poet laureate

The Oklahoma native is revered for her writings on "tradition and loss, reckoning and myth-making," as well as for her music, the Library of Congress said.
You can help "Half-Mexican" poet Juan Felipe Herrera write about migrants, peace and language.
And, finally, please talk about family and relationships. I have a theory that every book we read has something to do with
Juan Felipe Herrera shares some beautiful reminders about this multifaceted emotion.
For Juan Felipe Herrera, the first Chicano to be named U.S. poet laureate, migration is both his biography and a major component of his poetic style. The child of migrant farm workers, Herrera grew up following harvests from San Diego to San Francisco, and his writing has likewise displayed a remarkable range.
1. Work with Your Hands: There is something satisfying about handiwork, because you can see the physical results of your labor. Whether you're baking bread, knitting a scarf, or weeding your garden, making something with your hands can set your mind on fire.
The daughter of a free white man and an enslaved black woman, she sued for her freedom. Through petition, her case was sent to the Virginia General Assembly and she was freed in 1656.
My friend Mark Strand died last week at the age of 80. I say "my friend" not because we were close. We were not. But because he was once a good friend to me at a moment when I needed one. I can say without exaggeration that he changed my life.
In this first of two programs celebrating her extraordinary life and legacy, I revisit an episode from his 1982 series Creativity in which Angelou and I returned to the small town of Stamps, Arkansas, where she spent much of her childhood.
Hers was a life born of nothingness, of vicious sexual assault, of shattered boulevards and smashed glass windows. But from the muck of that life, Maya Angelou became a voice for girls, for women, and even for boys like me.
Dwight Garner of The New York Times similarly pointed out the unsettling feeling of "Seven American Deaths and Disasters
This month, Pulitzer Prize winning poet Natasha Trethewey officially began her stint as Poet Laureate of the United States. One of Trethewey's poems that I return to often is "Housekeeping."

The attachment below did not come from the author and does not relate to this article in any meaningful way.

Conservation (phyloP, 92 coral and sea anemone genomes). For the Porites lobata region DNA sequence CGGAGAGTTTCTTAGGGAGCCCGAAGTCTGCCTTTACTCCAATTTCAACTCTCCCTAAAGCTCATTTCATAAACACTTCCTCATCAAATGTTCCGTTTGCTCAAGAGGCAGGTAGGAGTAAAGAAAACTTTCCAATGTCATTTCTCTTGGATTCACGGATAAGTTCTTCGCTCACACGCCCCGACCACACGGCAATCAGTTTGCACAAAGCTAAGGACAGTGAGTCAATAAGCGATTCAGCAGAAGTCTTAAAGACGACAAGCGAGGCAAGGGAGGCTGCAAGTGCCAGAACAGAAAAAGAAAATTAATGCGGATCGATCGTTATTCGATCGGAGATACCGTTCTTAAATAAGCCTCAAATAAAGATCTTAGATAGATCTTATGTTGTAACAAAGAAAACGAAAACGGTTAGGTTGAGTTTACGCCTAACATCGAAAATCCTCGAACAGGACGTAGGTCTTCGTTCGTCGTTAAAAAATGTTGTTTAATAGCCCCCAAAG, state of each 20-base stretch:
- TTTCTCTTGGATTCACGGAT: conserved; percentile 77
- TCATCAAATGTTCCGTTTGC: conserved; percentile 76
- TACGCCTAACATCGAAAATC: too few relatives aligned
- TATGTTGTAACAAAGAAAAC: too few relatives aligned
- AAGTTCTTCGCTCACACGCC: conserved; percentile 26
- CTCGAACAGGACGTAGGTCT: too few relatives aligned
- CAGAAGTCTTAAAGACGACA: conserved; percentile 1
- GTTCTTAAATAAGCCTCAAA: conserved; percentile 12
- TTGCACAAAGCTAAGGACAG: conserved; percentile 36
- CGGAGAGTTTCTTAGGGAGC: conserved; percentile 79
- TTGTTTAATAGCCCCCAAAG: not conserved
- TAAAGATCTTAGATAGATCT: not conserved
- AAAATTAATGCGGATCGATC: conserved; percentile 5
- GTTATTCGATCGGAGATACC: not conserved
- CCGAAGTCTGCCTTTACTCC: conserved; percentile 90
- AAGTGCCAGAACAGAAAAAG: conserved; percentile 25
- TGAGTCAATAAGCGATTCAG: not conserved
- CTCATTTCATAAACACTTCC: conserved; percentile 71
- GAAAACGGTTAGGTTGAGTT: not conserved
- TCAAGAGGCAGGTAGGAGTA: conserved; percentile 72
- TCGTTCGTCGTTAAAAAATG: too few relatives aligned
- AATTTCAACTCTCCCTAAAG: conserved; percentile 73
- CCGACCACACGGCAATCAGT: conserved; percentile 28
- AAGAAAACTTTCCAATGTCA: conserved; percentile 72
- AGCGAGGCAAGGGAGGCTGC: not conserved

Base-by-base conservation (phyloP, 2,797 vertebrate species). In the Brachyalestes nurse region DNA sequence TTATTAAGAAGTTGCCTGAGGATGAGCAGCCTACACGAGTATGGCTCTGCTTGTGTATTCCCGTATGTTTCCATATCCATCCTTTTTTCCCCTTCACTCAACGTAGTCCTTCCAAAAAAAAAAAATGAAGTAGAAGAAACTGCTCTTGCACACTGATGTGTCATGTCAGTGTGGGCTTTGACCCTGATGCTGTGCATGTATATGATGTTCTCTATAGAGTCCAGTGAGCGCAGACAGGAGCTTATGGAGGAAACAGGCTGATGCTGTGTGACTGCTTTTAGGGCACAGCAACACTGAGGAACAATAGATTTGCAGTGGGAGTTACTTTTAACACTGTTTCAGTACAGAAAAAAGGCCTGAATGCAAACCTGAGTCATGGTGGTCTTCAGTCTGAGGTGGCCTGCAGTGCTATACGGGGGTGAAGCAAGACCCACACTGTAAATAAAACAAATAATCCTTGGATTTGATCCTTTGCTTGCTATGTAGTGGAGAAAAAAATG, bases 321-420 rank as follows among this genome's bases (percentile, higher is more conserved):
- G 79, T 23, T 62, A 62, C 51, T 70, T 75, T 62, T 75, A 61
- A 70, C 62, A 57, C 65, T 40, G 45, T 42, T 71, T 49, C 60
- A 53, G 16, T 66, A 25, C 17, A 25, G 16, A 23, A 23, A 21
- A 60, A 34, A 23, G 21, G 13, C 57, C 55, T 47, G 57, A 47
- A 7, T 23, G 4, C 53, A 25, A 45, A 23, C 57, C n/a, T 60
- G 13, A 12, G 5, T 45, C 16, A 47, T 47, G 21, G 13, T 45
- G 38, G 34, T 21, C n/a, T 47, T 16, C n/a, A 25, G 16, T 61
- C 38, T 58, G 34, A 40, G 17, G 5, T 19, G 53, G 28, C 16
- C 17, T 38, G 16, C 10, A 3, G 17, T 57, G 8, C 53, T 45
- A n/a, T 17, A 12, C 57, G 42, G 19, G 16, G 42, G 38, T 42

This summer, I found myself re-reading Alice Walker's The Color Purple, a book that is both wonderful and awful. After finishing, I asked myself, "Why do some books by great authors (or parts of books by great authors) work so well, while others fail?"
One of the nation's youngest Poet Laureates and the first Southerner to receive that award since 1986, Natasha Trethewey's work marries "the ghost of history" with emotive poetry.
As the product of a union that was still a crime in Mississippi when her parents married, and of a nation still bearing the scars of its broken union, Natasha Tretheway is the voice of a history that has been largely unwritten.
Facing an unprecedented wave of censorship, Tucson has unabashedly staked out its claim as ground zero in the defense of poetry and literary arts.
One of the most innovative poets and authors over the last 25 years, Tafolla's genre-bending bilingual verse from San Antonio's West Side barrio has given voice to several cherished volumes of poetry and stories.
Most of us who create art dwell in the gap between what we know and don't know. All I need to know, I've learned by being a poet: keep my broken heart open, don't harden over what's too hard to feel, create what's ready, and persevere. It's my practice.